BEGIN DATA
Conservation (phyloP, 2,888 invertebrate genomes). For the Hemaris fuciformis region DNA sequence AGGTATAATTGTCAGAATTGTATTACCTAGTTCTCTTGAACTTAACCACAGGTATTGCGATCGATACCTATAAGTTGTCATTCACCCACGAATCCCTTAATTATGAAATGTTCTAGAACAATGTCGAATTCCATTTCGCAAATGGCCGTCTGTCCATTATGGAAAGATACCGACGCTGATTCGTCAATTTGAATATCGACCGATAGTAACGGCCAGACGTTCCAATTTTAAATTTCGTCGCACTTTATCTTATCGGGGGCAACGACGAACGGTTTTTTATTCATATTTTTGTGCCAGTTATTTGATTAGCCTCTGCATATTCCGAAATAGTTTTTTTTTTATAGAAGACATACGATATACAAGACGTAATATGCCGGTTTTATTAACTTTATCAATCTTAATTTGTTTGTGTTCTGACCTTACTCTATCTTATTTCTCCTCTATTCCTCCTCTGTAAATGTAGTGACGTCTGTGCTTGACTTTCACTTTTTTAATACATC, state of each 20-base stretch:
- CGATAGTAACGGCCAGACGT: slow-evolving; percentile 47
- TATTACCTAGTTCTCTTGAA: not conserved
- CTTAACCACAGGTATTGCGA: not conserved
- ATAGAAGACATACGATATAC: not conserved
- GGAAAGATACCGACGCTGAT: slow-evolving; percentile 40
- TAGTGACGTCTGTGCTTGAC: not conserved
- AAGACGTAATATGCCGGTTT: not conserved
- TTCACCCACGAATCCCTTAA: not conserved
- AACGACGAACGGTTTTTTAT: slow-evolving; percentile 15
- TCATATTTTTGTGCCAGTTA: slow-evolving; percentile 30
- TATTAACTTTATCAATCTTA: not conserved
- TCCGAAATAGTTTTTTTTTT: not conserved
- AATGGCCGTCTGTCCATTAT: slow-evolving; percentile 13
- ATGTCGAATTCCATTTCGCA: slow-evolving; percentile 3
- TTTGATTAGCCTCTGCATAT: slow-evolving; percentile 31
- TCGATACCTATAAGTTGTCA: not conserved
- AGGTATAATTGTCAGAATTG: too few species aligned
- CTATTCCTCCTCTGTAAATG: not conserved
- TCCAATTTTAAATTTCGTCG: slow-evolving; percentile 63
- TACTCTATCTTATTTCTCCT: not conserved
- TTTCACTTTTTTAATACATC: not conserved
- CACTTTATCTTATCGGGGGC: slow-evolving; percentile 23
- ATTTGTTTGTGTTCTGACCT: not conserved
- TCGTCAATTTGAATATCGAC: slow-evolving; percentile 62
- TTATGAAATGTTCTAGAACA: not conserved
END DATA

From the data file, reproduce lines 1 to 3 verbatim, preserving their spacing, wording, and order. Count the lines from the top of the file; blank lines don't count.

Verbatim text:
Conservation (phyloP, 2,888 invertebrate genomes). For the Hemaris fuciformis region DNA sequence AGGTATAATTGTCAGAATTGTATTACCTAGTTCTCTTGAACTTAACCACAGGTATTGCGATCGATACCTATAAGTTGTCATTCACCCACGAATCCCTTAATTATGAAATGTTCTAGAACAATGTCGAATTCCATTTCGCAAATGGCCGTCTGTCCATTATGGAAAGATACCGACGCTGATTCGTCAATTTGAATATCGACCGATAGTAACGGCCAGACGTTCCAATTTTAAATTTCGTCGCACTTTATCTTATCGGGGGCAACGACGAACGGTTTTTTATTCATATTTTTGTGCCAGTTATTTGATTAGCCTCTGCATATTCCGAAATAGTTTTTTTTTTATAGAAGACATACGATATACAAGACGTAATATGCCGGTTTTATTAACTTTATCAATCTTAATTTGTTTGTGTTCTGACCTTACTCTATCTTATTTCTCCTCTATTCCTCCTCTGTAAATGTAGTGACGTCTGTGCTTGACTTTCACTTTTTTAATACATC, state of each 20-base stretch:
- CGATAGTAACGGCCAGACGT: slow-evolving; percentile 47
- TATTACCTAGTTCTCTTGAA: not conserved